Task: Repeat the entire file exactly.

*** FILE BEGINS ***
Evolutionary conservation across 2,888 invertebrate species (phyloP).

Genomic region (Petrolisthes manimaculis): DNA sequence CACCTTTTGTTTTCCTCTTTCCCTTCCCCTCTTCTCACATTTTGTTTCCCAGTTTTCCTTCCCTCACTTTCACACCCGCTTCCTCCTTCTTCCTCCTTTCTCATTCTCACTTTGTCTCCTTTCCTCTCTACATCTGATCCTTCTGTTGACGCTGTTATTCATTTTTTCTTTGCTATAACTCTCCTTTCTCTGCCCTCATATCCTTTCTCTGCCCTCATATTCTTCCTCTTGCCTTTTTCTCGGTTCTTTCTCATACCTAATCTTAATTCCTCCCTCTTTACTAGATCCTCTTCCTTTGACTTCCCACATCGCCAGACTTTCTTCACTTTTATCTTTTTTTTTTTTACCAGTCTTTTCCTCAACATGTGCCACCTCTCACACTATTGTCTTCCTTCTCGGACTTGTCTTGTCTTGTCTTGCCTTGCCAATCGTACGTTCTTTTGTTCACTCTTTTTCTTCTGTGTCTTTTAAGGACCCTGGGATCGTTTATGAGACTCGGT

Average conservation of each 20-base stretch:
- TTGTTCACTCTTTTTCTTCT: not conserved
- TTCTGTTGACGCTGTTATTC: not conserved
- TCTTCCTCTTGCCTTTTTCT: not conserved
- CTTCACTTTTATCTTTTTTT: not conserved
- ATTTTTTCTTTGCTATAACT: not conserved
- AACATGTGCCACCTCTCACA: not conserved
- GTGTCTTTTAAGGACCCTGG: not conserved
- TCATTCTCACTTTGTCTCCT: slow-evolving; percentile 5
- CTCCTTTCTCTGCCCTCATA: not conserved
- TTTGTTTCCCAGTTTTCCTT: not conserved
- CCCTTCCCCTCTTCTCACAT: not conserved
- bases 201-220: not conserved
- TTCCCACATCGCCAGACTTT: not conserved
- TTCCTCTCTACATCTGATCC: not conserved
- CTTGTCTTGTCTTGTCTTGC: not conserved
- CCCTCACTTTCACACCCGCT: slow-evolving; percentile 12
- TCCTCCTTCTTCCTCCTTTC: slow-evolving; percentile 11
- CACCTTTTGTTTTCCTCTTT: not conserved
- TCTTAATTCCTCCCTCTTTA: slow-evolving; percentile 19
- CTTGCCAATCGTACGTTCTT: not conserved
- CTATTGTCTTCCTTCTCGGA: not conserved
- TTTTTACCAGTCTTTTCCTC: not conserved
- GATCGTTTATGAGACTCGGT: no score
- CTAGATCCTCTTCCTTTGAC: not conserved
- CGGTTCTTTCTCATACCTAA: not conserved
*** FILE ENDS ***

Evolutionary conservation across 2,888 invertebrate species (phyloP).

Genomic region (Petrolisthes manimaculis): DNA sequence CACCTTTTGTTTTCCTCTTTCCCTTCCCCTCTTCTCACATTTTGTTTCCCAGTTTTCCTTCCCTCACTTTCACACCCGCTTCCTCCTTCTTCCTCCTTTCTCATTCTCACTTTGTCTCCTTTCCTCTCTACATCTGATCCTTCTGTTGACGCTGTTATTCATTTTTTCTTTGCTATAACTCTCCTTTCTCTGCCCTCATATCCTTTCTCTGCCCTCATATTCTTCCTCTTGCCTTTTTCTCGGTTCTTTCTCATACCTAATCTTAATTCCTCCCTCTTTACTAGATCCTCTTCCTTTGACTTCCCACATCGCCAGACTTTCTTCACTTTTATCTTTTTTTTTTTTACCAGTCTTTTCCTCAACATGTGCCACCTCTCACACTATTGTCTTCCTTCTCGGACTTGTCTTGTCTTGTCTTGCCTTGCCAATCGTACGTTCTTTTGTTCACTCTTTTTCTTCTGTGTCTTTTAAGGACCCTGGGATCGTTTATGAGACTCGGT

Average conservation of each 20-base stretch:
- TTGTTCACTCTTTTTCTTCT: not conserved
- TTCTGTTGACGCTGTTATTC: not conserved
- TCTTCCTCTTGCCTTTTTCT: not conserved
- CTTCACTTTTATCTTTTTTT: not conserved
- ATTTTTTCTTTGCTATAACT: not conserved
- AACATGTGCCACCTCTCACA: not conserved
- GTGTCTTTTAAGGACCCTGG: not conserved
- TCATTCTCACTTTGTCTCCT: slow-evolving; percentile 5
- CTCCTTTCTCTGCCCTCATA: not conserved
- TTTGTTTCCCAGTTTTCCTT: not conserved
- CCCTTCCCCTCTTCTCACAT: not conserved
- bases 201-220: not conserved
- TTCCCACATCGCCAGACTTT: not conserved
- TTCCTCTCTACATCTGATCC: not conserved
- CTTGTCTTGTCTTGTCTTGC: not conserved
- CCCTCACTTTCACACCCGCT: slow-evolving; percentile 12
- TCCTCCTTCTTCCTCCTTTC: slow-evolving; percentile 11
- CACCTTTTGTTTTCCTCTTT: not conserved
- TCTTAATTCCTCCCTCTTTA: slow-evolving; percentile 19
- CTTGCCAATCGTACGTTCTT: not conserved
- CTATTGTCTTCCTTCTCGGA: not conserved
- TTTTTACCAGTCTTTTCCTC: not conserved
- GATCGTTTATGAGACTCGGT: no score
- CTAGATCCTCTTCCTTTGAC: not conserved
- CGGTTCTTTCTCATACCTAA: not conserved